Aeronautical Engineering/Professional Interview


Hello Mr. Paul Soderman,

My name is Mariela and I am a high school senior completing a graduation requirement. I am very interested in entering the same profession and I would like to ask some questions about your career.

A few little things about the company that you worked for:

Job title:
Name of company interviewee works for:
Phone number of company:
Address of company:

Q: How did you become interested in this career?
Q: What are the aspects of this career that you like?
Q: What are the aspects of this career that you dislike?
Q: Which classes or training did you take in college?
Q: Is there opportunity for advancement in this career field?
Q: Can you describe your daily work?
Q: Which skill do you think is the most important to perform for this job?
Q: How many hours did you work a day? How many days a week?
Q: If you were hiring a person for this job, what would you look for?
Q: Was it difficult to find your first job in this field?
Q: What is your advice for someone who is interested in this field?

I'll highly appreciate your answers! THANK YOU! :)

Hi Mariela,
I get so many of interview type questions that I have a canned response I hope will suffice:

I loved math and science in high school. After high school I studied at Oregon State University engineering school for two years and then got B.S. and M.S. degrees in Aeronautical Engineering at U. of Washington - Seattle after another four years. After I did graduate studies at Standford U. Engineering school courses are described in university websites. I also obtained a California Professional Engineer license. Along the way I started my career with NASA Ames Research Center in California as an aeronautical engineer. Four or five thousand people work at Ames (civil service and contractors).

Generally, aeronautical engineers design and develop aerospace devices such as aircraft, missiles, race cars, jet engines, etc.  I was in research at NASA Ames Research Center for 38 years where I was responsible for planning and executing wind tunnel studies aimed at improving our understanding of aeronautics and related technologies. My latest job title was Aeroacoustics Group Leader.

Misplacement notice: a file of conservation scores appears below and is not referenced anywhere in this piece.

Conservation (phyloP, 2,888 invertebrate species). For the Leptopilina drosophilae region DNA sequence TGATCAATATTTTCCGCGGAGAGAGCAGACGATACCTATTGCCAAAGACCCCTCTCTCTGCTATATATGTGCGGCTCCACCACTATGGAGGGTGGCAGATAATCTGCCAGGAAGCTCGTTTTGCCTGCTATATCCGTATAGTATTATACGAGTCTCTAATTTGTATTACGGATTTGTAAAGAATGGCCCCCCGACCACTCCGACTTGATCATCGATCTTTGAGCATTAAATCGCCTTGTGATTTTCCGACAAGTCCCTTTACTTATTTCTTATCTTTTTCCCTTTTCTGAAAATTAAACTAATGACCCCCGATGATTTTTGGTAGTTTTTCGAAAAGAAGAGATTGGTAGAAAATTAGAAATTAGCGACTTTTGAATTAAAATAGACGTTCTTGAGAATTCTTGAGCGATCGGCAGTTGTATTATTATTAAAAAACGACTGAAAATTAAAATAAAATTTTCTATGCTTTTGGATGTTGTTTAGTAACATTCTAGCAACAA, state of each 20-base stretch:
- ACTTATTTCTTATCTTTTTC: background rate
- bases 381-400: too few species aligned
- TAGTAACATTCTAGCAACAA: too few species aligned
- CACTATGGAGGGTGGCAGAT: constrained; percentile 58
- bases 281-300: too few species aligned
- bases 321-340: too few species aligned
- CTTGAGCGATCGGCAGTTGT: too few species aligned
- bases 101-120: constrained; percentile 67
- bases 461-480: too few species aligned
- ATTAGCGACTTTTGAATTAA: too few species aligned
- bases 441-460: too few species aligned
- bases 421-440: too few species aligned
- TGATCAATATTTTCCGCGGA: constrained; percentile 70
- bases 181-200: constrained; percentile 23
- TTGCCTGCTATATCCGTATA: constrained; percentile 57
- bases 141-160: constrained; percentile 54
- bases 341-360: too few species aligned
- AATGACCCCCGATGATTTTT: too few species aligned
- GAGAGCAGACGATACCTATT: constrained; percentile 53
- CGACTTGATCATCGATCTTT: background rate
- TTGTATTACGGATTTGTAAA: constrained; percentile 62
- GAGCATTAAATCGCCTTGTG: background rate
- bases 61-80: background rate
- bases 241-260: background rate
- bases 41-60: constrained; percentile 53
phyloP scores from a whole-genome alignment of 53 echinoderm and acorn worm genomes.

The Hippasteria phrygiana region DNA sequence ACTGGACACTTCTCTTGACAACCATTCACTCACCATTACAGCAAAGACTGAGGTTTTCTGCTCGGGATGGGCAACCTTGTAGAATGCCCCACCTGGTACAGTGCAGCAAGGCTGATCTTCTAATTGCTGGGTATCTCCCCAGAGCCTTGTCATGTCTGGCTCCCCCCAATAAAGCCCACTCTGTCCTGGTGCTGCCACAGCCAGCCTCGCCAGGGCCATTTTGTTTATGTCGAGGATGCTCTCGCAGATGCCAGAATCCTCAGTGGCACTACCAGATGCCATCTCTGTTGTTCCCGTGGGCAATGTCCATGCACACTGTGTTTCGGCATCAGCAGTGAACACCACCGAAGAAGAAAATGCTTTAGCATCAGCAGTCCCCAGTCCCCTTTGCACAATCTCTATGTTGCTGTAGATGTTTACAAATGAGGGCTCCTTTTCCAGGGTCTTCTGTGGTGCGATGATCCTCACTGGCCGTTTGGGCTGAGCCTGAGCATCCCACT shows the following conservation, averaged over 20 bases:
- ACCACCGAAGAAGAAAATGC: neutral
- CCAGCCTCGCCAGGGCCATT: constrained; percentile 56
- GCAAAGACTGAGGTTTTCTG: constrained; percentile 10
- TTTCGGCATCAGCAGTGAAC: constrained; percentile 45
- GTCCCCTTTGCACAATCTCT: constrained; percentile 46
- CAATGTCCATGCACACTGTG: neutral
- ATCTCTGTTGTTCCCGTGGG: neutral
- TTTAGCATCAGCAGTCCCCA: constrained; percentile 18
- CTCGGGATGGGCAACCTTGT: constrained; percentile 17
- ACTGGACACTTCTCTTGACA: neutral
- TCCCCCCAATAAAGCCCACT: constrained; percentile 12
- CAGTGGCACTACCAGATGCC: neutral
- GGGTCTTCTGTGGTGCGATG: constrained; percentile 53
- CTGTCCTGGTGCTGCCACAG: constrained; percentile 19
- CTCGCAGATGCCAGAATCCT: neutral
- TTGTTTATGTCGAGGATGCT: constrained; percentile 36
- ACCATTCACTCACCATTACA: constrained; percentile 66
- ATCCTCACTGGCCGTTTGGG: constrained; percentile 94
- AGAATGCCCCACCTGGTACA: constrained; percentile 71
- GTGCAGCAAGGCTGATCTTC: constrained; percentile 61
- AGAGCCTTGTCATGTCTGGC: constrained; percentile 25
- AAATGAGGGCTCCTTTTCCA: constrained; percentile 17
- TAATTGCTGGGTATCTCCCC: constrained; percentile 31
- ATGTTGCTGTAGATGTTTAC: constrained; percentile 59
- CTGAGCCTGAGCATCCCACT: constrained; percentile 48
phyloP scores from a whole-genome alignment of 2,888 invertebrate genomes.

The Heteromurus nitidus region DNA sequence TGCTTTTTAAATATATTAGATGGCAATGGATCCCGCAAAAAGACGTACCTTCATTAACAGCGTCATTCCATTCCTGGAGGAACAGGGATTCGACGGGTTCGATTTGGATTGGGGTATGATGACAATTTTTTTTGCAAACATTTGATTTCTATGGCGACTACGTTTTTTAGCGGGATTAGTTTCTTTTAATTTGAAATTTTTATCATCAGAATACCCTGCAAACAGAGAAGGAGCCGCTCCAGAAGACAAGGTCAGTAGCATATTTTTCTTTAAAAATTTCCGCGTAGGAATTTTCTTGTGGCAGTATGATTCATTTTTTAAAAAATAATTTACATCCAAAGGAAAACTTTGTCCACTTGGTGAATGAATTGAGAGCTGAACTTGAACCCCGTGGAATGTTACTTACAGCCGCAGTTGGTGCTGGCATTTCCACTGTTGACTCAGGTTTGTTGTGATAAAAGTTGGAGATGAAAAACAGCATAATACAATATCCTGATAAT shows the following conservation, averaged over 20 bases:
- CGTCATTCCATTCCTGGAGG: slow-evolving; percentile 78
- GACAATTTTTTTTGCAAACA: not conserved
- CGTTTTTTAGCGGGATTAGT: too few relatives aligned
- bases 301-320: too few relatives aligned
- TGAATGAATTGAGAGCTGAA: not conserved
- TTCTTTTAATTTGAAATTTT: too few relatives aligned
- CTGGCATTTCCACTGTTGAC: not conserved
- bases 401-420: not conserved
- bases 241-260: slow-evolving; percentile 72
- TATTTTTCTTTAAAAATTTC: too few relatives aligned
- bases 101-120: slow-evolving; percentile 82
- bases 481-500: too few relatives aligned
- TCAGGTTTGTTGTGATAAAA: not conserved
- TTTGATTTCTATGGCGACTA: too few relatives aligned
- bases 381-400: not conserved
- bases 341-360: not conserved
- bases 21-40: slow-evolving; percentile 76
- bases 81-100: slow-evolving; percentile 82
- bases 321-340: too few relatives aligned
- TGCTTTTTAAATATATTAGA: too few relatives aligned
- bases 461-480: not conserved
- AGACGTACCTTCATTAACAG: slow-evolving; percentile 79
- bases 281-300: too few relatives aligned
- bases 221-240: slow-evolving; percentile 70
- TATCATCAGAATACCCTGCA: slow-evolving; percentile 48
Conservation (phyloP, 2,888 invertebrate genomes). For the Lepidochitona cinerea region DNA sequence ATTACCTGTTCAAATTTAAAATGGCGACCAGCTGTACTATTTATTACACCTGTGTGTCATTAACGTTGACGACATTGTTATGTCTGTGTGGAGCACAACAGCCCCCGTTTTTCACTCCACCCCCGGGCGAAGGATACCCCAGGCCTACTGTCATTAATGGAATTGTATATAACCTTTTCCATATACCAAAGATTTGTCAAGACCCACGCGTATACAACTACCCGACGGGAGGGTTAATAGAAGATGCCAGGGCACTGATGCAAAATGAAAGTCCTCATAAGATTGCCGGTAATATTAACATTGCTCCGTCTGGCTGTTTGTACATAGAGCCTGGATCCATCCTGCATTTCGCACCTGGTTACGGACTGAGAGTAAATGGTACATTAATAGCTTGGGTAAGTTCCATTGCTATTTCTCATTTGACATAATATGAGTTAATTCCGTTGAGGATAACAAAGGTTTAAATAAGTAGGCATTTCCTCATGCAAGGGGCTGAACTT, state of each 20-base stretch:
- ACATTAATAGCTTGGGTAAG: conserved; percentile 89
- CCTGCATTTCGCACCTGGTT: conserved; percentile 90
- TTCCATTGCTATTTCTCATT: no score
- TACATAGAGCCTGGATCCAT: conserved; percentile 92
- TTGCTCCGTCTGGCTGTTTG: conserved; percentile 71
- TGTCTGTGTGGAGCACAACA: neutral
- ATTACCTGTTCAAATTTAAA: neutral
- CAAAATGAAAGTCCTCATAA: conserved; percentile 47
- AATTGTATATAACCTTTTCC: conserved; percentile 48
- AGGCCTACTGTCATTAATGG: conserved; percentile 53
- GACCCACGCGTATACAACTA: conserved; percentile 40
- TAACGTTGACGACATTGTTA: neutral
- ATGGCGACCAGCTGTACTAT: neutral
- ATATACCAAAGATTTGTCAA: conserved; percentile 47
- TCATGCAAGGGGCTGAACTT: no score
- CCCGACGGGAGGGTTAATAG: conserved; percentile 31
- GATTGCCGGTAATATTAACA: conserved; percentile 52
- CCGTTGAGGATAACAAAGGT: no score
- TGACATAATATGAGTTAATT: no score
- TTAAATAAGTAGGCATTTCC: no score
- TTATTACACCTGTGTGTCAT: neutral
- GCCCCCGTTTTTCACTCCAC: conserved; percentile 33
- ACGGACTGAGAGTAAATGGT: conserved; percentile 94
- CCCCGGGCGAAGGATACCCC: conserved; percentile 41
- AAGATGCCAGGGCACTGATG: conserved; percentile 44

A normal day involved examination of scientific literature, planning experiments, writing code for data analysis, analyzing experimental results, meeting with my peers, requesting support from management, writing reports, etc.  I traveled 4 to 6 times a year to various laboratories or scientific conferences.

The quality of work was high.  The pay was good, not exceptional, but government employees have good benefits such as excellent vacation time, sick leave and pensions.  Hours were good, we had the option of working 9 nine hour days and getting a three-day weekend every other weekend.  Job locations in aerospace are limited by the few number of organizations in the field, but jobs do exist all over the country.

Research is never boring, not counting the occasional meetings on team morale or time efficiency that we had to attend. The work is very rewarding.

I often worked with engineers with different expertise such as electronics engineers, mechanical designers, software programmers, system control engineers, etc.

The projects I worked on can be found in engineering libraries - search on my name.  One project I was proud of was the investigation of the hole in the ozone layer over Antarctica.  I did the aero design of the gas sample instrument.  We found what causes the hole, which led to the worldwide banning of fluro-hydrocarbons.

For this job you must be expert in math and physics as well as computer programming, electronics, and so on. A license is not required but an engineering degree from an accredited institution is usually required. Visit engineering school websites (e.g. U. of Washington - Seattle) to see typical courses offered and required.

I knew in high school I wanted to be an engineer, either to build bridges or aircraft.  I chose aircraft and am glad. High school students should take all the math and science they can get, especially physics. English studies are also very important. If I had to change anything, I might choose to spend some time studying abroad. Once you are in college, the engineering departments will specify the required courses. You can take optional courses as well, time permitting.

The factors involved in choosing an engineering school are many and will have to wait for another time.

Generally, engineering jobs are readily available to anyone with a decent record in school and/or job experience. This country runs on technology that is little understood by the non-scientific population at large, but well understood by engineers and other science professionals.


Aeronautical Engineering

All Answers

Answers by Expert:

Ask Experts


Paul Soderman


Aeronautics, Aerodynamics, Fluid Mechanics, Aeroacoustics, Noise Control, Muffler Design, Wind Tunnel Research.... I know nothing about India - do not ask about schools, jobs, application requirements, career choices, etc. for India. Please, no text message verbiage; I prefer full words in full sentences. Thanks.


38 years as research engineer at NASA


B.S. and M.S. Aeronautical Engineering - U. of Washington, Graduate work Standford U.

Awards and Honors
AIAA Associate Fellow (American Institute of Aeronautics and Astronautics)

©2017 All rights reserved.